Support the Café

Search our Site

Diet groups increase church growth

Diet groups increase church growth

Colin Mathewson asks, “Does God want you to be thin?” in Time Magazine this week:

It’s hard not to feel a bit jealous. Saddleback Church recently launched the Daniel Plan, a church-based diet regimen that includes small group accountability sessions, expert opinion, recipes, and exercise classes before Sunday services, and the program appears to be working: some 15,000 participants have lost a collective 260,000 pounds to date. An impact on that scale would make any organization proud. This organization happens to be a church.

Of course, this isn’t what church is about. Right? Like a good Episcopalian, the notion of church as self-help seminar makes me deeply uncomfortable. But I can’t deny the presence of real spirit—dare I say Holy Spirit—behind the scenes. Atrophied bodies wearied by years of unhealthy eating are being restored to wholeness, to God’s greater glory.


Episcopal churches ought not try to be something they aren’t: megachurches. But how might churches organize across a diocese to create more enticing programs on a more substantial scale? For example, why do so many churches run their own sparsely attended Vacation Bible Schools, when a pooling of nearby churches could offer kids more fun and more learning? And for the love of God, where are our small groups that meet during the week for Bible study or just some simple fellowship and prayer over dinner?

The Episcopal Church boasts liturgical content rich in meaning and sonorous in tone. Our embrace of reason alongside scripture and tradition keeps us importantly open to the ever-important science v. faith debate. Our willingness to find common ground through our practice of worship, while leaving space for different theological and political opinions, has enabled our church to weather recent ideological storms with some measure of flexibility and grace.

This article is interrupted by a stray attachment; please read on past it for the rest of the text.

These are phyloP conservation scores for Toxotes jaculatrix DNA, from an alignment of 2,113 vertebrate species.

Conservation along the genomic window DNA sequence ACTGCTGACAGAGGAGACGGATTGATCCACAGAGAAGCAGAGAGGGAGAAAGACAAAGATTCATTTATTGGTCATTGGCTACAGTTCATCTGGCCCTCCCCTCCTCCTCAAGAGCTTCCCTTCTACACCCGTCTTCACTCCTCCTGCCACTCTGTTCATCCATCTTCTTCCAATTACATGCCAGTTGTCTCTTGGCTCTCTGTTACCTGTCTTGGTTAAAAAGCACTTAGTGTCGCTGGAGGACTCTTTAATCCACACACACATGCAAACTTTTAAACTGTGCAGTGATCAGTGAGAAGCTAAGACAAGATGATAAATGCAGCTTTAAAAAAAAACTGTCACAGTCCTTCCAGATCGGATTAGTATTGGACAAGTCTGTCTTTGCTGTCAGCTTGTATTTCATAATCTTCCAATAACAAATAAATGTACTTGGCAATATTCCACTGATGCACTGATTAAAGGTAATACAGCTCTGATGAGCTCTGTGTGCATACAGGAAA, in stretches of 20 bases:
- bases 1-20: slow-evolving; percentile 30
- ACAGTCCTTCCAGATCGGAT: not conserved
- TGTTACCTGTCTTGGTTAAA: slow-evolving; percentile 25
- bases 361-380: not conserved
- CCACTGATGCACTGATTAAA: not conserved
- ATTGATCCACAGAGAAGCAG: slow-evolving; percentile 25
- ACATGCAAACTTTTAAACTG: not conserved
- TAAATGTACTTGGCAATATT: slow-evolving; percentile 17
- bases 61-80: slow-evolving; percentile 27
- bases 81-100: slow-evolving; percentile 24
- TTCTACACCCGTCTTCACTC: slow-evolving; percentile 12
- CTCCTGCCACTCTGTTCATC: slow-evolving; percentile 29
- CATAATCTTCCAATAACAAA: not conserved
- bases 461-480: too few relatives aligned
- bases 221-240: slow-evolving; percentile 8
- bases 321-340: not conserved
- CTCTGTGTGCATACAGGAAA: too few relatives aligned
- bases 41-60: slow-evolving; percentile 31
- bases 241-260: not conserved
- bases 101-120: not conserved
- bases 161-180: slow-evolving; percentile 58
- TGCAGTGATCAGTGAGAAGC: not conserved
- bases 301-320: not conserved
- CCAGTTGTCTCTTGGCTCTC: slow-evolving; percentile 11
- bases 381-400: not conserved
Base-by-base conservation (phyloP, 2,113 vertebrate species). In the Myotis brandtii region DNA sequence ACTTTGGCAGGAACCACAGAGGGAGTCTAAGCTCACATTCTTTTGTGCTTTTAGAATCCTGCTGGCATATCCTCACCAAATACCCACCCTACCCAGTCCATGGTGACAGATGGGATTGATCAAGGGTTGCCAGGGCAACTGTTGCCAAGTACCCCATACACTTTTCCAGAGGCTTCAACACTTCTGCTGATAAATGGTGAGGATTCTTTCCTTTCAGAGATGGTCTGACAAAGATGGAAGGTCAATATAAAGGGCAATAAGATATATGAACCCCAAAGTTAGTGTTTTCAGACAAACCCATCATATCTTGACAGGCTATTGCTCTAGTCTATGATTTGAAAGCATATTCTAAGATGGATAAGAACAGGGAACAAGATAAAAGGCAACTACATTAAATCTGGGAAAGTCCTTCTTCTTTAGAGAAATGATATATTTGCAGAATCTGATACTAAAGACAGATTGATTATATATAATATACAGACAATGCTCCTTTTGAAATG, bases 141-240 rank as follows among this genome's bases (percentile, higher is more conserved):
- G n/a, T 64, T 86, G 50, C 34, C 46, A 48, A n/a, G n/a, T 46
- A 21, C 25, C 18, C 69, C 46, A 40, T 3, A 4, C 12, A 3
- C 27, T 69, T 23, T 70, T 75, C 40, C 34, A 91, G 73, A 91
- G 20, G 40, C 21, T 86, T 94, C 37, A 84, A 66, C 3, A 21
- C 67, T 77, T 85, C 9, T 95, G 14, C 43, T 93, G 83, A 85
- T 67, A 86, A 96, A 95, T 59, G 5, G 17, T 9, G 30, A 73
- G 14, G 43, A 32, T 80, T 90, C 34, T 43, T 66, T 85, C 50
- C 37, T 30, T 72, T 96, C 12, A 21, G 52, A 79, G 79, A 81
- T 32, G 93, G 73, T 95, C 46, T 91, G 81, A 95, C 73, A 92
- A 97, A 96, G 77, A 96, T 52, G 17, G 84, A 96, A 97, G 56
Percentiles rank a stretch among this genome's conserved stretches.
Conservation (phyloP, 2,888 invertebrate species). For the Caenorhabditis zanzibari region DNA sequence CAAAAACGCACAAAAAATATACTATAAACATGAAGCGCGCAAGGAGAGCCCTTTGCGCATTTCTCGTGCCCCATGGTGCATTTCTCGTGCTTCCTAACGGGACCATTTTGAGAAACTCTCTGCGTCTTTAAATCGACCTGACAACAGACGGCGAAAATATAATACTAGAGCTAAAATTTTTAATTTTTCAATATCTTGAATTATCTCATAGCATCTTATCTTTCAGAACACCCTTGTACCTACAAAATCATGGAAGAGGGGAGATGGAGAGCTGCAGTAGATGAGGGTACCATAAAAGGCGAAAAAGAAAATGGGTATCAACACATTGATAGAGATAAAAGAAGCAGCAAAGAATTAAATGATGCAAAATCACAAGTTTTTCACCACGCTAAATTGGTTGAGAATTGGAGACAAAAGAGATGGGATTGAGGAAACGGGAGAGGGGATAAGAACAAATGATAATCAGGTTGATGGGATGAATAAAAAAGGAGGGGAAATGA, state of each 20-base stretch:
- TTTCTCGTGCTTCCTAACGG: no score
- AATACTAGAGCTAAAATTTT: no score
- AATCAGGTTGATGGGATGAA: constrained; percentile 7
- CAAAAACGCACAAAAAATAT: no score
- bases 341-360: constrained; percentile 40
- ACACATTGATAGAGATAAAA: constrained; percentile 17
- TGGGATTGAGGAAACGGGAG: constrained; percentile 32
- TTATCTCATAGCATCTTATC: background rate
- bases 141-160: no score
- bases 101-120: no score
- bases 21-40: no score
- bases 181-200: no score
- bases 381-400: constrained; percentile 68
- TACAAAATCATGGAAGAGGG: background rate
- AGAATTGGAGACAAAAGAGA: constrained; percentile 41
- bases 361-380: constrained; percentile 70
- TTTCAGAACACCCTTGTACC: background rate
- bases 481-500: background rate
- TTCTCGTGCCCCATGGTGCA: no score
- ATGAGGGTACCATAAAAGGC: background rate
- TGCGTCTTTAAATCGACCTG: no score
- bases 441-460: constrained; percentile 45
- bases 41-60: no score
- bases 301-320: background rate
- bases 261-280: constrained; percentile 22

proven supplements reviews But the sheer weight of what we do together, the seriousness with which we carry out our worship and praise, may have left many Episcopal churches flat-footed at a time when nimbleness reigns supreme. Perhaps a diet plan wouldn’t be so bad for us, either: exercising our cultural savvy and imagining new ways to be church may enliven a new century of work together, with God’s help.

The article is behind Time’s paywall but you can find more from Colin Mathewson and his wife Laurel, seminarians at Sewanee: University of the South and postulants in the Diocese of San Diego. Check out their blog at here.


Café Comments?

Our comment policy requires that you use your real first and last names and provide an email address (your email will not be published). Comments that use non-PG rated language, include personal attacks, that are not provable as fact or that we deem in any way to be counter to our mission of fostering respectful dialogue will not be posted.

1 Comment
Oldest Most Voted
Inline Feedbacks
View all comments
Ann Fontaine

Most Episcopal churches that I have been a part of have small groups of all sorts. Foyer groups are very popular — people sign up and are assigned to a small group who plan to meet once a month for dinner or light snacks. No agenda – just getting to know other people in the congregation.

Support the Café
Past Posts

The Episcopal Café seeks to be an independent voice, reporting and reflecting on the Episcopal Church and the Anglican tradition.  The Café is not a platform of advocacy, but it does aim to tell the story of the church from the perspective of Progressive Christianity.  Our collective sympathy, as the Café, lies with the project of widening the circle of inclusion within the church and empowering all the baptized for the role to which they have been called as followers of Christ.

The opinions expressed at the Café are those of individual contributors, and, unless otherwise noted, should not be interpreted as official statements of a parish, diocese or other organization. The art and articles that appear here remain the property of their creators.

All Content  © 2017 Episcopal Café